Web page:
Friday, September 4, 2015

Warning: There's Benzocaine in Baby Teething Products

by Gary A. Emmett, M.D.

Warning: There’s Benzocaine in Baby Teething Products

The FDA has again issued warnings about using benzocaine in the mouth of small children (AP Photo)
The FDA has again issued warnings about using benzocaine in the mouth of small children (AP Photo)

by Gary A. Emmett, M.D.

The FDA has again issued warnings about using benzocaine in the mouth of small children. Found in teething and numbing gels and liquids such as Anbesol, Hurricaine, Orajel, Baby Orajel, and Orabase according to the FDA, benzocaine can cause a rare but potentially fatal disorder.

I first found out 20 years ago about the rare but quite severe side effects of benzocaine in little children especially if there is an overdose. Giovanni was a cute little boy of five months who lived in a multigenerational house with multiple caregivers. He was very upset with his sore gums from teething, and the family had bought a teething gel. At least six different relatives rubbed it on his gums in a three-hour period.

The mother rushed him to my office when she noticed that he had turned quite blue. He had methemoglobinemia, where the body has oxidated the hemoglobulin in red blood cells and they cannot release that oxygen to the body’s tissues. We sent him in an ambulance to the hospital where he got high dose oxygen and methylene blue by vein and got better over 36 hours. If no one had noticed his funny color, he would have not provided oxygen to his tissues and could have caused permanent damage to his internal organs.

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The FDA issued a warning five years ago and again last week, but still permits the agent on the market. Kids under 2 years old appear to be at particular risk. Since the Food and Drug Administration (FDA) first warned about potential dangers in 2006, the agency has received 29 reports of benzocaine gel-related cases of methemoglobinemia. Nineteen of those cases occurred in children, and 15 of the 19 cases occurred in children under 2 years of age, says FDA pharmacist Kellie Taylor, Pharm.D., M.P.H.

Symptoms of methemoglobinemia include:

  • pale, gray, or blue-colored skin, lips and nail beds
  • shortness of breath
  • fatigue
  • confusion
  • headache
  • light-headedness
  • rapid heart rate

These warning signs may appear within minutes to hours after benzocaine use. They may happen after you use the remedy once or only after several uses. If your child has any of these symptoms after using benzocaine, Taylor adds, stop using the product and seek medical help immediately by calling 911.  Methemoglobinemia caused by benzocaine may require treatment with medications and admission to a hospital. Serious cases should be treated right away. If left untreated or if treatment is delayed, methemoglobinemia may cause permanent injury to the brain and body tissues, and even death, from the insufficient amount of oxygen in the blood.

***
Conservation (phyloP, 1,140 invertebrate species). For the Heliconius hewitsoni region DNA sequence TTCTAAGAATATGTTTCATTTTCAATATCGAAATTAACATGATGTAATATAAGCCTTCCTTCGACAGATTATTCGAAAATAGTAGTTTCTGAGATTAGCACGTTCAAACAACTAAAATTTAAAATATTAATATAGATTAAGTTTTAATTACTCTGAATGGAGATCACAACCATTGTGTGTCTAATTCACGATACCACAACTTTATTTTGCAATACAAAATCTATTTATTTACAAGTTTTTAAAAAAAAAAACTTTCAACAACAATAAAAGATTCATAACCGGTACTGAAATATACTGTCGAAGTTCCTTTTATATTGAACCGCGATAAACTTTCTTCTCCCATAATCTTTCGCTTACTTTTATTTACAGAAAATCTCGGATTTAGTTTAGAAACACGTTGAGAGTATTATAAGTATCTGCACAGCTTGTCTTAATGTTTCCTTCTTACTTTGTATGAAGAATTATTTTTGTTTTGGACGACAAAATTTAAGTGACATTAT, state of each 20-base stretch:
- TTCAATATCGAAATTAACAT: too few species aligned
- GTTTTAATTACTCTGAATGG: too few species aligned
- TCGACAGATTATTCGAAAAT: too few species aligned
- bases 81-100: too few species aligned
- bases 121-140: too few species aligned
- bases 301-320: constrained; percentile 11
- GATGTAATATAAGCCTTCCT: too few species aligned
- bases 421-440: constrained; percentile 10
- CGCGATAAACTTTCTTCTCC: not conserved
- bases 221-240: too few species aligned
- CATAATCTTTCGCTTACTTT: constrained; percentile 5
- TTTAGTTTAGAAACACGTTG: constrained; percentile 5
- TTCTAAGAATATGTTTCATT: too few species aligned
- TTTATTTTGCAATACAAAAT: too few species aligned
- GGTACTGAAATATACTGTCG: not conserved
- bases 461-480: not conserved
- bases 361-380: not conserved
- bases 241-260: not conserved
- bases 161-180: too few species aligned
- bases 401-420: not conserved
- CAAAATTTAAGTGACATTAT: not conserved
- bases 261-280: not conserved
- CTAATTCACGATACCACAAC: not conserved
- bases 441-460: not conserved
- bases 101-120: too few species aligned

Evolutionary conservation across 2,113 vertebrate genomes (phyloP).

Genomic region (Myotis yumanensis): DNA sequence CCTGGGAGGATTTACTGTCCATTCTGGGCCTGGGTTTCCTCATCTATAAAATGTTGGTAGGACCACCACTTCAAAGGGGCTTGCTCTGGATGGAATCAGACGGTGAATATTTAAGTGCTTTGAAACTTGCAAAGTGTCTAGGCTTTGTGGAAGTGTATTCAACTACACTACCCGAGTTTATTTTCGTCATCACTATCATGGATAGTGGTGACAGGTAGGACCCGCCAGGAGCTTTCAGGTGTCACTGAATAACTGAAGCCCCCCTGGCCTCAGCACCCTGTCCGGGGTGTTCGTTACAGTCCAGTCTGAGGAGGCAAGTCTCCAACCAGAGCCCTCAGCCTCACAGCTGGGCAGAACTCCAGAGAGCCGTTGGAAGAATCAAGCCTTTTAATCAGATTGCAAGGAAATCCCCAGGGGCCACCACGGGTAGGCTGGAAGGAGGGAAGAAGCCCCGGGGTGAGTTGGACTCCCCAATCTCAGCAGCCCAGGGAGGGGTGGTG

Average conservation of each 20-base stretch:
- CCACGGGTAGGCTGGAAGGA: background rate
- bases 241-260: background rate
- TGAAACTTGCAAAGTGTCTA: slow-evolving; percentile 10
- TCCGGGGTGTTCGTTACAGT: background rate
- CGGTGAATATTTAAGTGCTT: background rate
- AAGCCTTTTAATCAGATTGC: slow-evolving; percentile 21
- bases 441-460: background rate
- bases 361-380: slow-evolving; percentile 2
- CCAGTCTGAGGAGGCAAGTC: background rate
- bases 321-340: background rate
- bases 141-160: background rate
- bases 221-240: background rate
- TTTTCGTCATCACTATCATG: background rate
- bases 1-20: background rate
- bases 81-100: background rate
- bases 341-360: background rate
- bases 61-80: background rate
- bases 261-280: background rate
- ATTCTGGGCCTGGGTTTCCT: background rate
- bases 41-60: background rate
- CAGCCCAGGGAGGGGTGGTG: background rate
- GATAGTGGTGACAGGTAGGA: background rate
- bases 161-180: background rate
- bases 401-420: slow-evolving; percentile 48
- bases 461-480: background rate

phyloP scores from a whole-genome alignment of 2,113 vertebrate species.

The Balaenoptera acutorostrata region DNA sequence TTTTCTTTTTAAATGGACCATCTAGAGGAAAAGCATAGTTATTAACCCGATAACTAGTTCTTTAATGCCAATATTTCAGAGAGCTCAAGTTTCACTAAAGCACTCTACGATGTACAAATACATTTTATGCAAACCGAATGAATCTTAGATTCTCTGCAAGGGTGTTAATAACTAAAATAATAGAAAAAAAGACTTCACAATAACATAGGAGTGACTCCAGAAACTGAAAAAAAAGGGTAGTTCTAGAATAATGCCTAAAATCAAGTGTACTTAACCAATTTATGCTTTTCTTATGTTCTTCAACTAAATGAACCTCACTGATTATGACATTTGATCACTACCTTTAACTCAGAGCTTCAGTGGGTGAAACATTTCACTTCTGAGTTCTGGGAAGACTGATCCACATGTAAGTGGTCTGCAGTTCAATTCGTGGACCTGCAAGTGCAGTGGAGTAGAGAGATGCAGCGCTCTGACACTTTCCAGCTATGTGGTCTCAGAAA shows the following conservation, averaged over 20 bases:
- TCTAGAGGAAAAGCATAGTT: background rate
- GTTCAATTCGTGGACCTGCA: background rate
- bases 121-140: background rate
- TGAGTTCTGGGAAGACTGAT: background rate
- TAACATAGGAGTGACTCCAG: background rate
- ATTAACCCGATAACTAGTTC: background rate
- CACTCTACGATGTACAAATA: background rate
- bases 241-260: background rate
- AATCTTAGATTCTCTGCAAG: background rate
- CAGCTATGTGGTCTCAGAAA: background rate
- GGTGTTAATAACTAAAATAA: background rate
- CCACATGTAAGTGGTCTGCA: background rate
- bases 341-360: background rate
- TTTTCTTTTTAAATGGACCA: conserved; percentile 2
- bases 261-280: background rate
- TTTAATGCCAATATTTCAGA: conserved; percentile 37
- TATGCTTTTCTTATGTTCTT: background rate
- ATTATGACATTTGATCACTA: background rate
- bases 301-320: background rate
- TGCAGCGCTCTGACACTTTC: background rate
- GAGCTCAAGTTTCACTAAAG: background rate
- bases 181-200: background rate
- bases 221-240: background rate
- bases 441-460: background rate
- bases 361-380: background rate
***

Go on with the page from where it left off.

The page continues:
The condition can pose risks for adults, too. Even though children are more at risk, it’s still a good idea to talk to your health care professional about using benzocaine, especially if you have heart disease; are a smoker; or have breathing problems such as asthma, bronchitis or emphysema. These conditions put you at greater risk for complications relating to methemoglobinemia, the FDA says.

What should you do for teething? Rub the gums gently with a clean finger, provide ice and cold teething rings and maybe give some Tylenol (follow directions carefully!). But avoid pain killers with benzocaine in them on the gums

Gary A. Emmett, M.D., Nemours Pediatrics, Thomas Jefferson University Hospital, Jefferson Medical College has been a primary care pediatrician in South Philadelphia and Center City since 1979.

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Sarah Levin Allen, Ph.D., CBIS Assistant Professor of Psychology at Philadelphia College of Osteopathic Medicine
Stephen Aronoff, M.D., M.B.A. Chair of the Department of Pediatrics at Temple University Hospital
Peter Bidey, D.O. Medical Director of Family Medicine at Philadelphia College of Osteopathic Medicine
Christopher C. Chang, MD, PhD, MBA, FAAAAI, FACAAI Associate Professor of Medicine in division of Rheumatology, Allergy and Clinical Immunology at UC Davis
Katherine K. Dahlsgaard, Ph.D. Lead Psychologist of The Anxiety Behaviors Clinic at Children's Hospital of Philadelphia
Gary A. Emmett, M.D., F.A.A.P Director of Hospital Pediatrics at TJU Hospital & Pediatrics Professor at Thomas Jefferson Univ.
Magee DeFelice, M.D. Chief of Allergy and Immunology at Nemours/Alfred I. duPont Hospital for Children
Hazel Guinto-Ocampo, M.D. Chief of Pediatric Emergency Services at Nemours duPont Pediatrics/Bryn Mawr Hospital
Rima Himelstein, M.D. Adolescent Medicine Specialist at Crozer-Keystone Health System
Jessica Kendorski, PhD, NCSP, BCBA-D Associate Professor in School Psychology/Applied Behavior Analysis at Philadelphia College of Osteopathic Medicine
Anita Kulick President & CEO, Educating Communities for Parenting
Janet Rosenzweig, MS, PhD, MPA VP for Programs & Research for Prevent Child Abuse America
Beth Wallace Smith, R.D. Registered Dietitian at Children's Hospital of Philadelphia
Emiliano Tatar, M.D. Pediatrician at Einstein Healthcare Network Roxborough Plaza
Jeanette Trella, Pharm.D Managing Director at The Poison Control Center at CHOP
W. Douglas Tynan, Ph.D., ABPP Director of Integrated Health Care for American Psychological Association
Flaura Koplin Winston, M.D., Ph.D. Scientific Director of the Children’s Hospital of Philadelphia’s Center for Injury Research and Prevention
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